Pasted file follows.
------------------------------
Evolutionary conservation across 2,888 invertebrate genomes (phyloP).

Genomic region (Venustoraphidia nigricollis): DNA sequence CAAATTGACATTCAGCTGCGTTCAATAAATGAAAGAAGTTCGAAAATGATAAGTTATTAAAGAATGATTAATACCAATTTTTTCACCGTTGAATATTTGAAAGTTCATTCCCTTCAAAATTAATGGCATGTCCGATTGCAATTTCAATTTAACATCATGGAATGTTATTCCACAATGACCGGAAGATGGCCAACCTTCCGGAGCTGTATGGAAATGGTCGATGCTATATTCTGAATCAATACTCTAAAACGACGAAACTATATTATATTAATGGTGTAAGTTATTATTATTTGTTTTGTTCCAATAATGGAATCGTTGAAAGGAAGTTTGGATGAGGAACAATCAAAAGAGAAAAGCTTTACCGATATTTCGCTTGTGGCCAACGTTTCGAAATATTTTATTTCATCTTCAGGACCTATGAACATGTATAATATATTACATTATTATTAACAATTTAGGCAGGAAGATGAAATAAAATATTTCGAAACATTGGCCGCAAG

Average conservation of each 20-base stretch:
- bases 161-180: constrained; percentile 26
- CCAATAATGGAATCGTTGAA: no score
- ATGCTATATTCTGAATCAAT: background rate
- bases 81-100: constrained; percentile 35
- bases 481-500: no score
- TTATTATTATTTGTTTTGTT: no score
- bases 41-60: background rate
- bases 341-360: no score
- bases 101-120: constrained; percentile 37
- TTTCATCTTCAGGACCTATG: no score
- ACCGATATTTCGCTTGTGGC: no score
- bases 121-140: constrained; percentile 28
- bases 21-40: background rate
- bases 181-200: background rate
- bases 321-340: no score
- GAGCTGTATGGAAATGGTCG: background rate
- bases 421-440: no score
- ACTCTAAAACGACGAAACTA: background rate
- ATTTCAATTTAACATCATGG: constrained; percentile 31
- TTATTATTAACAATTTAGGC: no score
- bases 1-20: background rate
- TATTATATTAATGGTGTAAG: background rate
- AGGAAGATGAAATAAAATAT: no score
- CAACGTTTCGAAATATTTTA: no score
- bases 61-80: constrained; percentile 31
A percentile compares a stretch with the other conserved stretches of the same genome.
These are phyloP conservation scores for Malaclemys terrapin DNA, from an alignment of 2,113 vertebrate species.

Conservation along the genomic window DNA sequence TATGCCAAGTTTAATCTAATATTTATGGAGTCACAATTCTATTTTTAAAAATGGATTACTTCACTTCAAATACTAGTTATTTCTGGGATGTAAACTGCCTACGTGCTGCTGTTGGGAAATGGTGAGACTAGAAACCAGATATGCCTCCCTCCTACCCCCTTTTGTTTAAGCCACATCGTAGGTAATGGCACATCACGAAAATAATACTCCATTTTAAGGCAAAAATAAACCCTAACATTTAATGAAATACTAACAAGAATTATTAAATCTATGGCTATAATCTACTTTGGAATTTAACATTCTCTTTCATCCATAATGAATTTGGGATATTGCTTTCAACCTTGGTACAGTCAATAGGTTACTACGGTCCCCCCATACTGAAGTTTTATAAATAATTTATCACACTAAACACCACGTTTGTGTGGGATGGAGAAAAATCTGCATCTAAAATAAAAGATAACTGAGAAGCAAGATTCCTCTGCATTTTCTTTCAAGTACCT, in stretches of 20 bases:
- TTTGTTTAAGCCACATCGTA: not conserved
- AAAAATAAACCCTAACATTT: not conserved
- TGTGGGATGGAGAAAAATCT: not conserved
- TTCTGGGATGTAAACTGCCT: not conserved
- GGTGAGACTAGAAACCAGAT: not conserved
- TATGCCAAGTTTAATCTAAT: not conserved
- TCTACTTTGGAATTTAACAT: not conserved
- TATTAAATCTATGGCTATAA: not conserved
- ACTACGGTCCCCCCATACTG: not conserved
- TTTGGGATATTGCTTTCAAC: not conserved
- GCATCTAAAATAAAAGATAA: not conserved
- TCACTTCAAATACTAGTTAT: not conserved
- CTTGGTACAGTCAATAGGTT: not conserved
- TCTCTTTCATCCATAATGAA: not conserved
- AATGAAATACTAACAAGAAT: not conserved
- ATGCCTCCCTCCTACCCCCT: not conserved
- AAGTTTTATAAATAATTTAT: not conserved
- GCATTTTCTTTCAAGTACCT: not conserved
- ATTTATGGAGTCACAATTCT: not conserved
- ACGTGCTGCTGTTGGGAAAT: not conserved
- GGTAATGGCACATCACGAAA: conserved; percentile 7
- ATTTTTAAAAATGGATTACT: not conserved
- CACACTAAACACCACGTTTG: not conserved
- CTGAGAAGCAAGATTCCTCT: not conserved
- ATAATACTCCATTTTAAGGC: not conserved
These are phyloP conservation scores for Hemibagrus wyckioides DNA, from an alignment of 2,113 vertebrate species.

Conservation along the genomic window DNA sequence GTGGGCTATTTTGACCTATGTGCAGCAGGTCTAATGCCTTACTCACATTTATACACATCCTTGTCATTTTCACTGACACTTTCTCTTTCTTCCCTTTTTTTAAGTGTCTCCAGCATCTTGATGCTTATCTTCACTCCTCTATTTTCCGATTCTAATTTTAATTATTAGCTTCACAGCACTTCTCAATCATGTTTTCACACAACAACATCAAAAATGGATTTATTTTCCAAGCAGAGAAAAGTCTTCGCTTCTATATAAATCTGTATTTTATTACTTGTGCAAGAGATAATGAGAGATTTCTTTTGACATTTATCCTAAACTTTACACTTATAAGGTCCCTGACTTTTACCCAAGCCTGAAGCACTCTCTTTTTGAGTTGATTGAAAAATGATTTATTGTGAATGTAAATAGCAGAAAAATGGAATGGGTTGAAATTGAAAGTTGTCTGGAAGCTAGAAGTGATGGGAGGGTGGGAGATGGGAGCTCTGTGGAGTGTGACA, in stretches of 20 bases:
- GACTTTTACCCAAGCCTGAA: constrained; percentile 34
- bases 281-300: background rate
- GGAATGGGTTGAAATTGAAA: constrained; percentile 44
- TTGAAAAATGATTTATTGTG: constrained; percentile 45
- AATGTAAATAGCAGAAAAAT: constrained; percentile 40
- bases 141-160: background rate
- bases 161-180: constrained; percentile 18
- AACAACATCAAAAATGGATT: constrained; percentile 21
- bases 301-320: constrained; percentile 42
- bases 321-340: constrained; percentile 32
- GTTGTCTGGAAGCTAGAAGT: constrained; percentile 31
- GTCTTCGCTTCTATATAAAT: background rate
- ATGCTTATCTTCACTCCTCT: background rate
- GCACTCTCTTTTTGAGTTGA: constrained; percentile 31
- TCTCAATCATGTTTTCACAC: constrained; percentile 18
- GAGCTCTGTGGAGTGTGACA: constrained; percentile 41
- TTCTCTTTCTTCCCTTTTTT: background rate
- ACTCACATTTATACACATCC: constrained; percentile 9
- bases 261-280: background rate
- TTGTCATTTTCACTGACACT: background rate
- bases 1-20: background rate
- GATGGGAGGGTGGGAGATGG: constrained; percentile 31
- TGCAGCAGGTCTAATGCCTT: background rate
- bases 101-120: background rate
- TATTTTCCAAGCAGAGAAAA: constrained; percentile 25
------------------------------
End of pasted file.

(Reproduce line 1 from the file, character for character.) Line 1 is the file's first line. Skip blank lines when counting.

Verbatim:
Evolutionary conservation across 2,888 invertebrate genomes (phyloP).